Alot of Uni/Colledge foreign doesn't offer .edu names for students, stuff, professors. think again

Anonymous said...

I think what Paul is saying is simply a reflection of the way people think. The thought is that the probability of an email being a scam is higher if the address is non-edu then if it is. Is such a thought correct or not> (regardless of whether this may or may not be an unfair method of discrimination)

Edith said...

I am with the anonymous commentator here: I use gmail for most of my correspondence, since NTU has a very cumbersome webmail interface, but if I have to contact someone for the first time in my official capacity, e.g., to request recommendation letters, I use my university address (cc'd to my gmail account). In fact, recently I contacted my medical insurance provider from my gmail address, and apparently the letter did not get through; I had to write them from my university account to get a response.

All in all, I think many junior people (including myself) perceive gmail addresses as legit, but it does not apply to other non-academic domains, like yahoo or hotmail. So, not all non-academic addresses are created equal... :)

Paul Goldberg said...

Edith - it's a good point, that gmail is better than the other ones. Maybe because they seem to have mechanisms to stop the addresses being used for spam, also because people in CS have decided to favour gmail. So I'm on safer ground to encourage people not to use e.g. hotmail.

aram harrow said...

You can (probably) set your academic address to forward to gmail, and gmail in turn will happily spoof your academic address when sending messages (even using your university's POP server). So this way you get the gmail interface with a .ac.uk appearance.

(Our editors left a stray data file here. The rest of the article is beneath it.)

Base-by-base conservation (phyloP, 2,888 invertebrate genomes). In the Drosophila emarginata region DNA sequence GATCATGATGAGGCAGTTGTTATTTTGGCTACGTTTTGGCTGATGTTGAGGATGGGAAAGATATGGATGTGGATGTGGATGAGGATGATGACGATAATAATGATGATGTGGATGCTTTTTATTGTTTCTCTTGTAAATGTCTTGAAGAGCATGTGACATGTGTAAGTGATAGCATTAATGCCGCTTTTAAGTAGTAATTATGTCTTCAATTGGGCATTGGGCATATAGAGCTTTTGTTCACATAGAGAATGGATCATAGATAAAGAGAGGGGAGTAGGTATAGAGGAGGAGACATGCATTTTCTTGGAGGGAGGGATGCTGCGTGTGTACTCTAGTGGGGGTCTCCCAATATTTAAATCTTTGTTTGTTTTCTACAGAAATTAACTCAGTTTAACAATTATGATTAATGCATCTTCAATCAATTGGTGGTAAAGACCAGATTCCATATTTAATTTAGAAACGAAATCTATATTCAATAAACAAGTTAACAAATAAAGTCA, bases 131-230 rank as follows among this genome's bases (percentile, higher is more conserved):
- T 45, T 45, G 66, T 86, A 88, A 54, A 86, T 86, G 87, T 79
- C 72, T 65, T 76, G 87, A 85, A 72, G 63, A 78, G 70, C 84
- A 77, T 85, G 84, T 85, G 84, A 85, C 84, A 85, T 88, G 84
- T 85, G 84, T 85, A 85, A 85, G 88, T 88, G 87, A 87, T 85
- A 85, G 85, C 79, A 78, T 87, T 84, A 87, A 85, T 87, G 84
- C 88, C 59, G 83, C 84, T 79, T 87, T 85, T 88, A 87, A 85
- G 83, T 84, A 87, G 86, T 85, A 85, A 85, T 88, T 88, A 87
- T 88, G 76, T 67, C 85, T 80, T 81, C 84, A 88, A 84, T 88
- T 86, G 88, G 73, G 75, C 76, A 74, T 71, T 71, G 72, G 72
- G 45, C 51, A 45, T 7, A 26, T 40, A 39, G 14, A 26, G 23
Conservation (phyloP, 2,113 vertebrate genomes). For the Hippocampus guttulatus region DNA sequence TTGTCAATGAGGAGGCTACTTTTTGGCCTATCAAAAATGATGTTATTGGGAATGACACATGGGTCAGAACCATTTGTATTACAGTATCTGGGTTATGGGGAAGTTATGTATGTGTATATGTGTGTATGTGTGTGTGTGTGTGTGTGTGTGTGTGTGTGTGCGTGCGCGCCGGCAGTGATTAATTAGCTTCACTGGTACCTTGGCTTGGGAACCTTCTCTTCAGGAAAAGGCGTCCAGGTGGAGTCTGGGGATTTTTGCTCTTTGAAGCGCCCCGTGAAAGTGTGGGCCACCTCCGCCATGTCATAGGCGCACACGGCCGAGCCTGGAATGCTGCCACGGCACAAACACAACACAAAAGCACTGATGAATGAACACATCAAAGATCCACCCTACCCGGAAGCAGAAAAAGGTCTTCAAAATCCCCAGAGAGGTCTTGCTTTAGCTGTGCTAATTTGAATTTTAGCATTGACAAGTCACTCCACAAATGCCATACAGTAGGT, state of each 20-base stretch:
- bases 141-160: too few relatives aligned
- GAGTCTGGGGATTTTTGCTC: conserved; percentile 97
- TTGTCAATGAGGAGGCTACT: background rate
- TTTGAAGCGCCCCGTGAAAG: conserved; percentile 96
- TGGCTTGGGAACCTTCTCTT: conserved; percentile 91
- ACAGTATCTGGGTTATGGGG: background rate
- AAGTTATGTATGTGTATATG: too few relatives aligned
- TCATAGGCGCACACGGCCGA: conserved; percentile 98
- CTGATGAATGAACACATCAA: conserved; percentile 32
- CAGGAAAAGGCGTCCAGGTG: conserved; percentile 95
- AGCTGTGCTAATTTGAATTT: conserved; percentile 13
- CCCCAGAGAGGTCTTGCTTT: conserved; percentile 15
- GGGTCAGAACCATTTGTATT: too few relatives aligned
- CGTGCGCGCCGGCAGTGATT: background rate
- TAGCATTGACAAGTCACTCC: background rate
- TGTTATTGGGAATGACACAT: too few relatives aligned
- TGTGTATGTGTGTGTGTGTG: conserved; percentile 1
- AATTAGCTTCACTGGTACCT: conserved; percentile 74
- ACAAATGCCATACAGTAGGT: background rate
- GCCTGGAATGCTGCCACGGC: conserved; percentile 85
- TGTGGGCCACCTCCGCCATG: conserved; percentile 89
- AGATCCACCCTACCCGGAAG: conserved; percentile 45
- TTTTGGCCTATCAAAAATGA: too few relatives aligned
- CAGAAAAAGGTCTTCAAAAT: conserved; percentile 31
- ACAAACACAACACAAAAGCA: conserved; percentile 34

To address the problem of a forged sender address, you can simply reply to the email, e.g. with a "Thanks for sending this letter of recommendation."

UNA.ac said...

Hi there.
Today there is a solution: a permanent academic email address: www.una.ac
best wishes,
UNA.ac Team

aram harrow said...

An update: after leaving the U. of Bristol, my @bris.ac.uk address started bouncing within weeks. I had assumed they'd redirect for at least a year, and maybe permanently.

It was a huge pain! It made me wish that I had used gmail (or even @alum.mit.edu) more while I was working at Bristol.

LunaticNeko said...

It depends. In Thailand, undergraduates are always offered prefixed-numeric addresses which are not memorable at all. We therefore usually restrict use of academic emails only to in-academy or formal purposes. (that we MUST verify our membership to the academy)

In fact, even professors get their names shortened into something ugly like "John Doe" to jodo@myacad.edu and usually opt to use gmail or their "lab addresses" like john@mylab.myacad.edu instead.

When we sign up for courses, professors collect our "real-world" addresses and not academic addresses. Says a lot about our academic email culture.

Anonymous said...

I agree with v4us. There many universities that do not (or do not have the means) to offer their researchers an institution-affiliated email. These researchers will not be able fir example to join and benefit from a vital research community like RsesrchGate that requires such affiliated email for registration. This automatically excludes researchers from certain countries or universities, and denies them the chance of being part of the global research society, in addition to giving less credibility to their email messages apparently.